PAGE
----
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[397] the floor as it was supposed in a swoon, but was found to be dead.

For some time when men were dying all around with typhus fever and wounds, no clergyman of any denomination visited them. Mrs. Colfax and other ladies would often at their request offer up prayers, but they felt that regular religious ministrations were needed. After a time through the intercession of a lady, a resident of St. Louis, the Rev. Dr. Schuyler came often to supply this want,giving great comfort to the sufferers.

About this time, the ward surgeon was removed, and another substituted in his place, Dr. Paddock. This gentleman thus speaks of the services and character of Mrs. Colfax:

St. Louis, March 2d, 1866.
Among the many patriotic and benevolent Christian ladies who volunteered their services to aid, comfort, and alleviate the suffering of the sick and wounded soldiers of the Union Army in the late wicked and woful Rebellion, I know of none more deserving of honorable mention and memory, than Mrs. Harriet R. Colfax. I first met her in the Fifth Street General Hospital of this city, where I was employed in the spring of 1862; and subsequently in the General Hospital, at Jefferson Barracks, in 1863. In both these hospitals she was employed in the wards under my care, and subject to my immediate orders and observation In both, she was uniformly the same industrious, indefatigable, attentive, kind, and sympathizing nurse and friend of the sick and wounded soldier. She prepared delicacies and cordials, and often obtained them to prepare from her friends abroad, in addition to such as were furnished by the Sanitary Commission. She administered them with her own hands in such a manner as only a sympathizing and loving woman can; and thus won the heartfelt gratitude and affection of every soldier to whom it was her duty and her delight to administer. No female nurse in either of the hospitals above named, and there was a large number in each of them, was more universally beloved and respected, than was Mrs. Colfax. I had not the opportunity to witness her services and privations, and vexations on hospital steamers, or elsewhere than in the two places named above; but I know that they were considerable; and that everywhere and under all circumstances, she was alike active and honored.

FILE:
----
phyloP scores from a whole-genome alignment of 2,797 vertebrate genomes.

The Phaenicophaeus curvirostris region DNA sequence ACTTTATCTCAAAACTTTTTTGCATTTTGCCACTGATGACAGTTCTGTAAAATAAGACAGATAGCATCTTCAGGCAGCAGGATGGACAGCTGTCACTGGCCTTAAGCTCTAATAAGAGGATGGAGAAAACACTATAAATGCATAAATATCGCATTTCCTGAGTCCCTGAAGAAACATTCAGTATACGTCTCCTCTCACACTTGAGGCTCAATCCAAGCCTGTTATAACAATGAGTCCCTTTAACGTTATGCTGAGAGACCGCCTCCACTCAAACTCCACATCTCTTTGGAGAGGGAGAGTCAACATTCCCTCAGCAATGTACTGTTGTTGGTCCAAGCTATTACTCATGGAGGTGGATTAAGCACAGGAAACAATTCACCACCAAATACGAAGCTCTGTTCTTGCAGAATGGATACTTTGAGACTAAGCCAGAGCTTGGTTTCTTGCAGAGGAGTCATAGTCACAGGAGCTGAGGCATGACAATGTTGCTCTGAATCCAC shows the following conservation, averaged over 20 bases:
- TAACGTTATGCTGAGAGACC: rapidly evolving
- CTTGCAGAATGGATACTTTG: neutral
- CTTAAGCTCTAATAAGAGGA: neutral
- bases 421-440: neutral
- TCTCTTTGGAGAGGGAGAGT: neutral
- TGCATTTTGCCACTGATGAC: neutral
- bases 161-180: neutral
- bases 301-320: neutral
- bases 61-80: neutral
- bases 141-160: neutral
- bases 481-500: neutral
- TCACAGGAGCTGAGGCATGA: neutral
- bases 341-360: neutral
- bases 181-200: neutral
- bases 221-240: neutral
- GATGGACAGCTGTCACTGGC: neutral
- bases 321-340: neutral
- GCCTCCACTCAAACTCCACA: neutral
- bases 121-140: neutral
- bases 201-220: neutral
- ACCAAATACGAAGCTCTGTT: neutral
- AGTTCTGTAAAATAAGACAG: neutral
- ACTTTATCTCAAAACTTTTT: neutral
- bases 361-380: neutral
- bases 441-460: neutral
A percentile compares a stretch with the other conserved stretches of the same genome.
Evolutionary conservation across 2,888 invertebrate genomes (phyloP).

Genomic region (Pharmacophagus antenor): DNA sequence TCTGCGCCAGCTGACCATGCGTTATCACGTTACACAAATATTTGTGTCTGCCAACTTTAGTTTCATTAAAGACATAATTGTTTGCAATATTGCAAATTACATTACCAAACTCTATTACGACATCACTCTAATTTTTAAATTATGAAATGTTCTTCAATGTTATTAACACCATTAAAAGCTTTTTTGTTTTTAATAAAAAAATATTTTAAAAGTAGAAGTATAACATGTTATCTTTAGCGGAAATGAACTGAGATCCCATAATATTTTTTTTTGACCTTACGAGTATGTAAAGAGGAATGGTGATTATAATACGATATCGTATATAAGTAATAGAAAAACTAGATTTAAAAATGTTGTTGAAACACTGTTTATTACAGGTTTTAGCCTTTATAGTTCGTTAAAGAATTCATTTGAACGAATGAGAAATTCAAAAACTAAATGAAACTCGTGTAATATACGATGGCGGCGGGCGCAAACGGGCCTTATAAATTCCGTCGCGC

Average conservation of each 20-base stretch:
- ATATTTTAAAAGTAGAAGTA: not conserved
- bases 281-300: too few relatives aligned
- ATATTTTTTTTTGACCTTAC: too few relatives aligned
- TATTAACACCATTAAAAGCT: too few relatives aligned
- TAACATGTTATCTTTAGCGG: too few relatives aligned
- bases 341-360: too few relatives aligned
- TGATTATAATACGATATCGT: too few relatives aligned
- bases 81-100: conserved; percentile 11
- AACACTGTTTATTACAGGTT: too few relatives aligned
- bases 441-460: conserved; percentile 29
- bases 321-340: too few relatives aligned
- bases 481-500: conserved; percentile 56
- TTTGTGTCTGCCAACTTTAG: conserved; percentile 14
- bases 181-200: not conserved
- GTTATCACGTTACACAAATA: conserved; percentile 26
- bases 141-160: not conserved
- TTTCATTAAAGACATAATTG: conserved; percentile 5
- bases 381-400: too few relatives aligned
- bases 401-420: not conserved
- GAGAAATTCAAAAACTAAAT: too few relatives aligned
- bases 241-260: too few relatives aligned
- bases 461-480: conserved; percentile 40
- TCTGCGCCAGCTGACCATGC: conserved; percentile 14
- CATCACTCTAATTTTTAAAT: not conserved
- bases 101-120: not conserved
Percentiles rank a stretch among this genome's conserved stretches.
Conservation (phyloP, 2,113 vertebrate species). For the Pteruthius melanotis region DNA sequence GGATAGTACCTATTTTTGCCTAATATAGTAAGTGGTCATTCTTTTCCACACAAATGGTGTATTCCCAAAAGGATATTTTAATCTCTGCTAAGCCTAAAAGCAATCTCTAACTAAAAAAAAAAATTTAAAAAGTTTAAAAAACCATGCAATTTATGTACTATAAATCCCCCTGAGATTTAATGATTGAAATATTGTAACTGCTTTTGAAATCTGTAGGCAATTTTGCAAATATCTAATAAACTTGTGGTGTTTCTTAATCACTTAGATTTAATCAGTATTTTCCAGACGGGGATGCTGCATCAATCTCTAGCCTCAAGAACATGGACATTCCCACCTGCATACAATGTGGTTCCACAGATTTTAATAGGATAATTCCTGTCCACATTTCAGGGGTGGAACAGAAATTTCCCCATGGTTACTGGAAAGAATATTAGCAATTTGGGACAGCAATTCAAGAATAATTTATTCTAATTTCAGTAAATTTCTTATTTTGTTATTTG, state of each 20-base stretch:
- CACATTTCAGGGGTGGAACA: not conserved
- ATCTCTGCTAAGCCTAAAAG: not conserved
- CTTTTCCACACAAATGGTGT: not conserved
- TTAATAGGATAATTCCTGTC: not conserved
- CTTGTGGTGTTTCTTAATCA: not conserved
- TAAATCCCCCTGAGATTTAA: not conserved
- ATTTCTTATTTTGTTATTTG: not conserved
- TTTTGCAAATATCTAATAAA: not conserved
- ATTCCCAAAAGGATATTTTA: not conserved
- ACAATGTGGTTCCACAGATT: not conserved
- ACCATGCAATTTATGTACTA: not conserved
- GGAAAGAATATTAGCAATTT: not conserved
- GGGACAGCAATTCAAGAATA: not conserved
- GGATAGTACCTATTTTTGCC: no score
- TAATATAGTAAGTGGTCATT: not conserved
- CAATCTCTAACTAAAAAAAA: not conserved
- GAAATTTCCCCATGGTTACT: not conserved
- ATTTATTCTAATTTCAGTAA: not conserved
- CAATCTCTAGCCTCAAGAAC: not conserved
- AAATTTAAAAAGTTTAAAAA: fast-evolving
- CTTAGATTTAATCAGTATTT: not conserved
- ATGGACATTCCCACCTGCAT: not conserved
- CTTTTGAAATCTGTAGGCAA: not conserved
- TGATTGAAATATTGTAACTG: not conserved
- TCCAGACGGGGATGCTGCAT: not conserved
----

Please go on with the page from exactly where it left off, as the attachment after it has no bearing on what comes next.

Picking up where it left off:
In Dr. Paddock, Mrs. Colfax truly found a friend, and she was able to accomplish a greater amount of good under his kind directions. The Ward was crowded. The wounded arrived from

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